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Auction Coming for Philippine Coffee Quality Competition Arabicas and Robustas

PCQC coffee competition

Representatives from ACDI/VOCA, PhilCAFE, the Department of Trade and Industry of the Philippines, farmer cooperatives and other PCQC winners gathered last month. Courtesy photo.

Twenty-two microlots of specialty arabica and fine robusta coffees have emerged as winners of the annual Philippine Coffee Quality Competition (PCQC).

All the winning lots were celebrated at a March 18 ceremony and will be heading to an online auction taking place Saturday, April 23.

The top arabica microlot in this year’s auction came from producer organization Balutakay (BACOFA), located in Davao del Sur. The natural-process Catimor-variety coffee by farmer Marifel Dela Cern scored 84.79, according to the PCQC organizers.

In the fine robusta category, producer Mabini C. Ubuan from Sigay in the Ilocos Sur province in the northern region won with a coffee scoring 84.41.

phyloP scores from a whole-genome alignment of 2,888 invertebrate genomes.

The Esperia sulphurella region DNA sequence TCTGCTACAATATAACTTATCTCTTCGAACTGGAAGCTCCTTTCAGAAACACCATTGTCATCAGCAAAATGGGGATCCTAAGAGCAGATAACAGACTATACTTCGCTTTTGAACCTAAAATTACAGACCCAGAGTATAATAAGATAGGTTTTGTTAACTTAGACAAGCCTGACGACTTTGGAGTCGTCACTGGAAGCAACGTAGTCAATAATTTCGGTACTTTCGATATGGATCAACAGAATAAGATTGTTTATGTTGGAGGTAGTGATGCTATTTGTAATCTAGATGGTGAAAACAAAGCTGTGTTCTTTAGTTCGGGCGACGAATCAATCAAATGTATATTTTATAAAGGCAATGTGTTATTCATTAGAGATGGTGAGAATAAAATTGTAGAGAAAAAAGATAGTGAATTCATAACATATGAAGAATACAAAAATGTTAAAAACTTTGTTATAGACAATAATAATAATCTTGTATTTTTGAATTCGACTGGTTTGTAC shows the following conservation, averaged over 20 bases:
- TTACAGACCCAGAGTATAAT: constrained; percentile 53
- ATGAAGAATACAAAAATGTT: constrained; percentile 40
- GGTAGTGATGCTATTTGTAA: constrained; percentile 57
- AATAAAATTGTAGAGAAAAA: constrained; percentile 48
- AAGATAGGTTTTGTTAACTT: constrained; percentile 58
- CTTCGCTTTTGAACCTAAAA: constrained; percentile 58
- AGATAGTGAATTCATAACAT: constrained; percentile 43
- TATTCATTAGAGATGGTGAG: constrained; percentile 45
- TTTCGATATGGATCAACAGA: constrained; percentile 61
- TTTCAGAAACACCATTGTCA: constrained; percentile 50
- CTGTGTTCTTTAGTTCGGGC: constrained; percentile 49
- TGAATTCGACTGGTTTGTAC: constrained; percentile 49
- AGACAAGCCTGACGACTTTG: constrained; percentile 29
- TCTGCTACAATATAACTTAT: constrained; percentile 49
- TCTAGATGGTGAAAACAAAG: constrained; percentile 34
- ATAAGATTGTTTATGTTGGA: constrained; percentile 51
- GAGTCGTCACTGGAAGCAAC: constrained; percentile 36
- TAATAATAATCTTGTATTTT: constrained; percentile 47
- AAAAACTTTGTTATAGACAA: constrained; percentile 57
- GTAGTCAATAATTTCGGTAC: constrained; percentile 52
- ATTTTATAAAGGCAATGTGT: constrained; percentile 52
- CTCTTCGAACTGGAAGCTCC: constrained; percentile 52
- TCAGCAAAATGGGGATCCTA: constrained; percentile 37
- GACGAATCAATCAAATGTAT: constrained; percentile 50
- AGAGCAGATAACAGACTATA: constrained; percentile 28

All coffees were assessed using the Coffee Quality Institute‘s international standards and protocols for grading and assessment.

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Taking place annually since 2017, the PCQC receives funding through the United States Department of Agriculture (USDA) through implementing agency ACDI/VOCA’s Philippine Coffee Advancement and Farm Enterprise (PhilCAFE) project. The other primary organizing partners are the Barista and Coffee Academy of Asia (BCAA), the Philippine Coffee Guild (PCG) and the Philippine national departments of agriculture and trade.

“We saw a continuing improvement in coffee quality this year,” TJ Ryan, chief of party of PhilCAFE, said in an announcement shared with DCN. “It shows us that an event like PCQC serves as a valuable source of professional feedback for producers who are able to learn from it and improve going forward.”

Overall coffee production in the Philippines has remained relatively stable over the past five years or so, at around 450,000 60-kilo bags and total production nearly matching that of countries such as Laos, Venezuela and El Salvador, according to the USDA’s most recent statistics.

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The PCQC has been designed to reach potential buyers in international markets, while raising the profiles of producers domestically. Last year’s top-scoring coffees in the arabica and fine robusta categories fetched $52.50 and $18 per kilo, respectively, at the PCQC auction.

Interestingly, more than half of the winning microlots in the 2022 competition were produced by women, including 22-year-old Eljean V. Dagohoy from Pigtauranan, Bukidnon, who became the competition’s youngest-ever winner.

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